Michelle Gallen: ‘I struggle to understand offices. I’ve been told I’m too honest’

A recent attempt to work in an office environment was not successful, the author writes

Michelle Gallen: “I guess I identify with ‘oddball’ narrators because I’m not neurotypical.”

Michelle Gallen: “I guess I identify with ‘oddball’ narrators because I’m not neurotypical.”

 

Sayaka Murata’s novel Convenience Store Woman was a surprise international bestseller. The book’s unlikely heroine, 36-year old-Keiko, is described as someone who has “never fit in” at school or in her family but who finds “peace and purpose” when she starts work in Smile Mart.

She learns the rules of social interaction (many are written in the store’s manual) and she tries her best to copy the dress, mannerisms and speech of her colleagues. She is extraordinarily happy playing the role of a “normal” person while leading an unusual life, but her family and colleagues want her to find a husband and choose a “proper career” – forcing Kieko to take desperate measures that disrupt her contentment.

Keiko is described as an oddball narrator and her unusual take on life allows Murata (who herself worked for over 18 years in a convenience store) to bring society’s double standards and hypocrisies into sharp focus. Keiko is not identified as autistic in the book, though she recognises she is an “exception” and describes herself as “lacking”. Sadly she believes “Anyone who is lacking is disposed of. So that’s why I need to be cured. Unless I’m cured, normal people will expurgate me”. Readers are left to decide what Keiko’s condition might be (which has led to the book being included on Goodreads’ Best Books About Autism Spectrum Disorder and Females list).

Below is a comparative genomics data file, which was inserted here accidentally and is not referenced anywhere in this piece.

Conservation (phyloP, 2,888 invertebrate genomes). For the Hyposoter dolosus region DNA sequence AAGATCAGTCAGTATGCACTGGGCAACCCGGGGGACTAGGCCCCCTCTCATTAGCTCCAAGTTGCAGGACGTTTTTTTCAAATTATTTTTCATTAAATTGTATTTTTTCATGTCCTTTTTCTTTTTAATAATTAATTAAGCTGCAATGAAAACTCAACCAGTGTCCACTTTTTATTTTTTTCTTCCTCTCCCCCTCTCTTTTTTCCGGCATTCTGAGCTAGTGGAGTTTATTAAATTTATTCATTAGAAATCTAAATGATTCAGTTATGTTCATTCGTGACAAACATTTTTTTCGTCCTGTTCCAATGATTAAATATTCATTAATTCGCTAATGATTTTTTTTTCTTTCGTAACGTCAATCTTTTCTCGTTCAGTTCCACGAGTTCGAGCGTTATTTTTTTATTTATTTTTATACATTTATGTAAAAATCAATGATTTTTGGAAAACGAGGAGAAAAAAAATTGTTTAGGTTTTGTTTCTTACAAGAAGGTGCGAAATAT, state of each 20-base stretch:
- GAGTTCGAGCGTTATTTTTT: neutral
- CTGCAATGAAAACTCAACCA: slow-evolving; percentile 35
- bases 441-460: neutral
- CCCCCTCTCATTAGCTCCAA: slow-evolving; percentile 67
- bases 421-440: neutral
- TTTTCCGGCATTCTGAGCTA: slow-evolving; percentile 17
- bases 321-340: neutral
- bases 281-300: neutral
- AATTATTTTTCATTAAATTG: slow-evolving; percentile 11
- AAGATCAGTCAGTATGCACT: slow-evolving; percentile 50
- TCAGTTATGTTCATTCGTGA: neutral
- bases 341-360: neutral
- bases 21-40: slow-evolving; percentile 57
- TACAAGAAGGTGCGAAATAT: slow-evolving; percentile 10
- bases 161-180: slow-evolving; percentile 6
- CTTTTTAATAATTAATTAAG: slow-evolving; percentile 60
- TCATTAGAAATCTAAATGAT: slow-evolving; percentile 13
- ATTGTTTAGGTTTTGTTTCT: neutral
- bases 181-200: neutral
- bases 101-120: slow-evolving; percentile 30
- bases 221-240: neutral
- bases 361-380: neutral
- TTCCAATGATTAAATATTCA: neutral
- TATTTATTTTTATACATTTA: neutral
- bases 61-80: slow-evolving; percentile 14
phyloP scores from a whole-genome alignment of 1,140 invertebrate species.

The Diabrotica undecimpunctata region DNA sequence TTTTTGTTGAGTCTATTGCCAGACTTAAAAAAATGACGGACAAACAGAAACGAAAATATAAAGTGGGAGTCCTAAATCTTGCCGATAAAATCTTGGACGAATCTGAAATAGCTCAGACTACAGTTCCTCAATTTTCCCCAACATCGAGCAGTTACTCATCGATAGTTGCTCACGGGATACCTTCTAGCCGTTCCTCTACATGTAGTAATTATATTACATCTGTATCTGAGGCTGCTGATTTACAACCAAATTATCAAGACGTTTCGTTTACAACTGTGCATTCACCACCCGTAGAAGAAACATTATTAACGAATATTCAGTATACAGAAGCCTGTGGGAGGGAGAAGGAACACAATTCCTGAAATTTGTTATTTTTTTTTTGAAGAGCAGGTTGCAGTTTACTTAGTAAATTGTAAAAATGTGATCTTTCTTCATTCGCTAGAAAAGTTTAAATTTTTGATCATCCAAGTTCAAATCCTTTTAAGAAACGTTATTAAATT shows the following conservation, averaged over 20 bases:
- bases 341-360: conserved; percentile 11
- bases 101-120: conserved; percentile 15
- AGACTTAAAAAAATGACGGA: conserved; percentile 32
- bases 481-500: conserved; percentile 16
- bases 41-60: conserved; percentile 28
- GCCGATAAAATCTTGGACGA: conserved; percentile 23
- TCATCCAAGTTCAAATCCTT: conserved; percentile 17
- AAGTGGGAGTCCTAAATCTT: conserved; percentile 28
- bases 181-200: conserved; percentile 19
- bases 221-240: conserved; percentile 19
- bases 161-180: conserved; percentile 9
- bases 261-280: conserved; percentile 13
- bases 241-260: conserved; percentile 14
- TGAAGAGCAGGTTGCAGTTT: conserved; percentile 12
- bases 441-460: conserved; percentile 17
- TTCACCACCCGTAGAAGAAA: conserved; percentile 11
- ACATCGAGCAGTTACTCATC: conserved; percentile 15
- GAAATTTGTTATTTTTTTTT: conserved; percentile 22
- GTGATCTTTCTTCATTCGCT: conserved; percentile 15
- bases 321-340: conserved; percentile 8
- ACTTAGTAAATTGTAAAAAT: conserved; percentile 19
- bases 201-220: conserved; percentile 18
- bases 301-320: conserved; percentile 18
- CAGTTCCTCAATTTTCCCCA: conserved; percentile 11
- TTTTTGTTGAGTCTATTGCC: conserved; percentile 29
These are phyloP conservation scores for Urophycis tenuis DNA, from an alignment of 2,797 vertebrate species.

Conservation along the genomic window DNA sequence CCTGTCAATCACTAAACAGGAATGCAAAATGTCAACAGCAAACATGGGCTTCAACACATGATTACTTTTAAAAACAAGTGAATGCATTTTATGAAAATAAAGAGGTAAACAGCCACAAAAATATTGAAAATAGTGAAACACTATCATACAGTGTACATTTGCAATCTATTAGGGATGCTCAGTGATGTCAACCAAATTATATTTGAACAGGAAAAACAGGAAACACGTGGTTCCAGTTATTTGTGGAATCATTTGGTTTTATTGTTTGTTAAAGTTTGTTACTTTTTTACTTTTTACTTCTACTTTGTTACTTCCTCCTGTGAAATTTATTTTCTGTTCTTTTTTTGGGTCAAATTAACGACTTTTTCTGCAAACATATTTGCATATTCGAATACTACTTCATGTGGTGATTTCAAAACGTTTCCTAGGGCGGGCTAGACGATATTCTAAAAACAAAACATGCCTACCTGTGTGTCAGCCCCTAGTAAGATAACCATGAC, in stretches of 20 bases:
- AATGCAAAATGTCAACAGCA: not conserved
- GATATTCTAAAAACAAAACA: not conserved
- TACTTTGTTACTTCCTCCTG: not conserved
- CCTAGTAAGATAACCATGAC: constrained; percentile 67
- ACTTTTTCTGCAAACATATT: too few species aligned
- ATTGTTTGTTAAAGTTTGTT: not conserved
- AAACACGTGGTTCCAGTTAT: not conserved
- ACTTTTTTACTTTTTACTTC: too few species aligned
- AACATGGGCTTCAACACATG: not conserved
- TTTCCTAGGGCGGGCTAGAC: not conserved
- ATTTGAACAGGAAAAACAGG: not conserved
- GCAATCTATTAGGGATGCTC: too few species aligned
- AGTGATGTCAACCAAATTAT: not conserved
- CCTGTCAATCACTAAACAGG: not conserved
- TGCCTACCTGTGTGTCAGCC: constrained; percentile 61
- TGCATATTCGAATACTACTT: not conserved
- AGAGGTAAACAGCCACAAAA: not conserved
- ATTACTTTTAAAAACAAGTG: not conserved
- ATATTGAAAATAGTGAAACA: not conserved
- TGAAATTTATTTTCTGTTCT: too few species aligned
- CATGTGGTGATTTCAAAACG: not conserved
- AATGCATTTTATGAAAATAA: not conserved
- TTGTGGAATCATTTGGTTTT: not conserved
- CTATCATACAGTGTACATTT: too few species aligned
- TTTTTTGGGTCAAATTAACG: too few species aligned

Convenience Store Woman has parallels with my novel, Big Girl, Small Town. The protagonist, Majella, finds purpose and stability working in the local chipper, where the perfect social interaction can be reduced to “What can ah get chew?” and “Comin’ up”. Unlike Keiko, Majella is under no pressure to have a career – in the economically threadbare Irish town of Aghybogey, just having a job means she’s a career woman. Her mother has no interest in nudging Majella towards marriage, for that might leave her without a caregiver. But Majella is pressured to participate in the hysterical manhunt for her grandmother’s murderer, something she resists.

Majella feels different to other people but she does not know she is autistic. Many characters in the book write her off as “odd”. However, Majella’s dispassionate analysis of them and past events allowed me to highlight the oddities and hypocrisies of Aghybogey, giving readers a shortcut into the heart of post-conflict Northern Ireland.